Skip to main content

Xbox is inviting disabled gamers to help test new accessibility features

Xbox Adaptive Controller
(Image credit: Future)

Continuing its notable commitment to inclusivity in the gaming industry, Xbox is set to launch a new program that will allow players with disabilities to test accessibility options in upcoming games.

The program is being helmed by the Xbox Gaming Accessibility Team, and will follow the Xbox Accessibility Guidelines (XAGs) the company has worked on extensively since 2019.

The goal of the new program, in tandem with the XAGs, is to open up accessibility testing to gamers with disabilities to ensure that options are implemented properly, and to offer suggestions for features that could benefit a wider spectrum of players.

Gaming for all

Microsoft has remained impressively committed to providing an inclusive space for gamers with disabilities. In 2018 it launched the Xbox Adaptive Controller in collaboration with The AbleGamers Foundation. The controller was designed to accommodate disabled players who had difficulties using traditional controllers or mouse and keyboard setups.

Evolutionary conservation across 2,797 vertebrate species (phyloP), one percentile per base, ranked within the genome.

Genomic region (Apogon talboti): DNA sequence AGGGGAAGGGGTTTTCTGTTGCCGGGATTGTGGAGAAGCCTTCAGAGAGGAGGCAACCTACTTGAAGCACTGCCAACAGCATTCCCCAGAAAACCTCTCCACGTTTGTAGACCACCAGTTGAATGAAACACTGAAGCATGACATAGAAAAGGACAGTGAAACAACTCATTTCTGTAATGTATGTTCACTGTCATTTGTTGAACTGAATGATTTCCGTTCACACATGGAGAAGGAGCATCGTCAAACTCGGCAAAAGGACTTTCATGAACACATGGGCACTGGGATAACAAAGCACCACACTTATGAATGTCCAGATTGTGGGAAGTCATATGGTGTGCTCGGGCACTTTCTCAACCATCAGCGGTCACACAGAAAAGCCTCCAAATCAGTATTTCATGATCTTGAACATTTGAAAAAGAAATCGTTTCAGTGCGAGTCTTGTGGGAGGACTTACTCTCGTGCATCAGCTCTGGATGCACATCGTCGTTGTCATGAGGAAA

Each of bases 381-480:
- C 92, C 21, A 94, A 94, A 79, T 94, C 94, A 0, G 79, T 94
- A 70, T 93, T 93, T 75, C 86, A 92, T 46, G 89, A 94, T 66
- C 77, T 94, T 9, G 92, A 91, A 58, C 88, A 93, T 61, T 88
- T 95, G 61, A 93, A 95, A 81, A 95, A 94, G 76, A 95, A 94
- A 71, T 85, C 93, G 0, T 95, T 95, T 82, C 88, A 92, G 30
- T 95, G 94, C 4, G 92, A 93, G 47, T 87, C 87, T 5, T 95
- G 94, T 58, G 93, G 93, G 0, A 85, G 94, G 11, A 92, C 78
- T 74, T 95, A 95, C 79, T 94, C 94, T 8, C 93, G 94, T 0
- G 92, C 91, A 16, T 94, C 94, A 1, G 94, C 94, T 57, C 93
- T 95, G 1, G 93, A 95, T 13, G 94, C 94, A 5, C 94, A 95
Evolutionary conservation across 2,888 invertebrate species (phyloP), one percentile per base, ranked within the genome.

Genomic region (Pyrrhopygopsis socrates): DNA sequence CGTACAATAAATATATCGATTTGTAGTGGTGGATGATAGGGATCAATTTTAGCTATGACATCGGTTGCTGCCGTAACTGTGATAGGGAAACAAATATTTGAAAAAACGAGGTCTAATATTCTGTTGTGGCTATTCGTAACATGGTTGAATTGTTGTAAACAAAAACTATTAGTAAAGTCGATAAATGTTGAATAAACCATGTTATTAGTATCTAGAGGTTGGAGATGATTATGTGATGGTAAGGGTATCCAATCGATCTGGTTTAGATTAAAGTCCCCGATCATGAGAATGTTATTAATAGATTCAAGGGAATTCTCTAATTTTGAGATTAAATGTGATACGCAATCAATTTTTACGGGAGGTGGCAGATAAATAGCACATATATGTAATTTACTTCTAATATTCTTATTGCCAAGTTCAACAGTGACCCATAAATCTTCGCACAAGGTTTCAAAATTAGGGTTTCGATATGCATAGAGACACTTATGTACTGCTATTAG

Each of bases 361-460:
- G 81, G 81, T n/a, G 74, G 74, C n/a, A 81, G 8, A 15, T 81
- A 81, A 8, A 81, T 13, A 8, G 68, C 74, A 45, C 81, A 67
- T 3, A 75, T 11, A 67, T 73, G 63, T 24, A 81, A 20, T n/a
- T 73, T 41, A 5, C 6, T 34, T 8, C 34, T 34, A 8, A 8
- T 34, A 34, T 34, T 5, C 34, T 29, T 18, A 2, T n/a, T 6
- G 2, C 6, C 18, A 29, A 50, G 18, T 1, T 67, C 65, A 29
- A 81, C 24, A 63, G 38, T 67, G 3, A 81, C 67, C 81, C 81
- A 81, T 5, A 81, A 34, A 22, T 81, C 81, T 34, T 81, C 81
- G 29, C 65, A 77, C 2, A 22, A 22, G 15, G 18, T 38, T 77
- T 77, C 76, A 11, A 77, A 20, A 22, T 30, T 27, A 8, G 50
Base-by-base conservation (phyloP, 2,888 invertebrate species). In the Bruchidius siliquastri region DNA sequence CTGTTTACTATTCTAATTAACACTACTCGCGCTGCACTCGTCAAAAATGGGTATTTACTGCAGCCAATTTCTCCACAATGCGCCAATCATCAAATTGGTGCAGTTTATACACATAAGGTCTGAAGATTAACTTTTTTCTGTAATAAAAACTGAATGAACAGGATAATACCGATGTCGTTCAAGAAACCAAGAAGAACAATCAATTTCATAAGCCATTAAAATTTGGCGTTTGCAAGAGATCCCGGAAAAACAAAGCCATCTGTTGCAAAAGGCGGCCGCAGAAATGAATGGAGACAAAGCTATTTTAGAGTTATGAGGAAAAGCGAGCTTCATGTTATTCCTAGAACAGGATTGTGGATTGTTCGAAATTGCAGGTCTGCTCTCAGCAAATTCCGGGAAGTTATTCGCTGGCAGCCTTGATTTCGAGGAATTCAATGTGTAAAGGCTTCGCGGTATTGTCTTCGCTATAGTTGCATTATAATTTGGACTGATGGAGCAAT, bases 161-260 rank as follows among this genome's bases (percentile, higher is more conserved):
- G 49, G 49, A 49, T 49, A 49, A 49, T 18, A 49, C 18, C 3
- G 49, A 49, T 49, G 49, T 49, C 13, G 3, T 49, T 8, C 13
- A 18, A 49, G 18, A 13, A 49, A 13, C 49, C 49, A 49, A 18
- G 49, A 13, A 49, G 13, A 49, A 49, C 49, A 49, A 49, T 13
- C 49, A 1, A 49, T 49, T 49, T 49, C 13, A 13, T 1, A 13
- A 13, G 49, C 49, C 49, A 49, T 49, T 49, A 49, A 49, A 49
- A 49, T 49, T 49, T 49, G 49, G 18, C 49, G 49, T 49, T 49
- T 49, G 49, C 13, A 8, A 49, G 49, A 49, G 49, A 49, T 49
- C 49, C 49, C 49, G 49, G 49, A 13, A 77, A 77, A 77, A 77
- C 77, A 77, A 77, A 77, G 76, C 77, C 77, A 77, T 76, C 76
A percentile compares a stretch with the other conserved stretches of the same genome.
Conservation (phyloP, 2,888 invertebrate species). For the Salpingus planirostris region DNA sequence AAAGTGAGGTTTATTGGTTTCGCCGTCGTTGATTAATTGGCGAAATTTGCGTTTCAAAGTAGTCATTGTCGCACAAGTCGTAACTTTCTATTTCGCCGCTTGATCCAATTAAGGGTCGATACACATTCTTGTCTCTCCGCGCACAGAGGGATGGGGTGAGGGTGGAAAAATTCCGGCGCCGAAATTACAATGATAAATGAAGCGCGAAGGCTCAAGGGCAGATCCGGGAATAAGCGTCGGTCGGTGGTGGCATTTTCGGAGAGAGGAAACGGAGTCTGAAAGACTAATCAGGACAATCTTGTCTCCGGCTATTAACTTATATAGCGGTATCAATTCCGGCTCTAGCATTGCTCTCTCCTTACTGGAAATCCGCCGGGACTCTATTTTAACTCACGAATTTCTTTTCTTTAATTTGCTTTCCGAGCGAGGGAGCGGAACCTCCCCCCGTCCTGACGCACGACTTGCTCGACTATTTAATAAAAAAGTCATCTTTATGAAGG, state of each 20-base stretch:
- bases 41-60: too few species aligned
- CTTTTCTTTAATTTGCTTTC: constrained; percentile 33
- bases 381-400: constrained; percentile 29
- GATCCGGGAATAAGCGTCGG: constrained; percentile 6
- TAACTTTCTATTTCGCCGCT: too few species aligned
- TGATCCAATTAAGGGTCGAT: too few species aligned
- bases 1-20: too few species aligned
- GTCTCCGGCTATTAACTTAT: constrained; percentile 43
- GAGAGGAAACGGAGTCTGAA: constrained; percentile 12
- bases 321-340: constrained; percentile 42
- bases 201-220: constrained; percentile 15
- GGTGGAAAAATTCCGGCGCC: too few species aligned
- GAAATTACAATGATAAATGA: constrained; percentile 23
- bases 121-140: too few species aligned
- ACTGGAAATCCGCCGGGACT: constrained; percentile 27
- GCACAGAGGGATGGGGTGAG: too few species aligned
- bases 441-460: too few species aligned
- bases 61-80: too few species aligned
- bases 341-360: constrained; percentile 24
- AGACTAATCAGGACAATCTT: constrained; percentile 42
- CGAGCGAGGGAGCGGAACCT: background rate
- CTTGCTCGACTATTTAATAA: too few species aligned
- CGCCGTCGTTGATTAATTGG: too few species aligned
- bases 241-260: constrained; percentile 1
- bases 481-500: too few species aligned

The Xbox Adaptive Controller addressed hardware-related obstacles, but it couldn’t necessarily impact the accessibility options found within gaming software. This is where Xbox’s new initiative comes into play.

Commenting on a trial phase for the program in a blog post, Brannon Zahand, Xbox’s Senior Program Manager for Gaming Accessibility said: “Developers now have the option to send Microsoft their Xbox or PC title and have it analyzed...Where issues are found, they are noted with reproduction steps, screenshots, and other information to help the developer understand what aspect of a given experience may be challenging for certain gamers with disabilities.”

Zahand also stressed the importance of members of the disabled community being included in the test phase, so that the project could get feedback from people who might benefit from accessibility features the most.

We’ve seen many games over the years provide excellent accessibility features, including colorblind options, closed captions and text sizes. Perhaps the gold standard at the moment is The Last of Us Part II, whose accessibility options were lauded for going above and beyond in terms of their wealth of options, including presets for the vision- and hearing-impaired, as well as a suite of options for players with physical or mobility disabilities.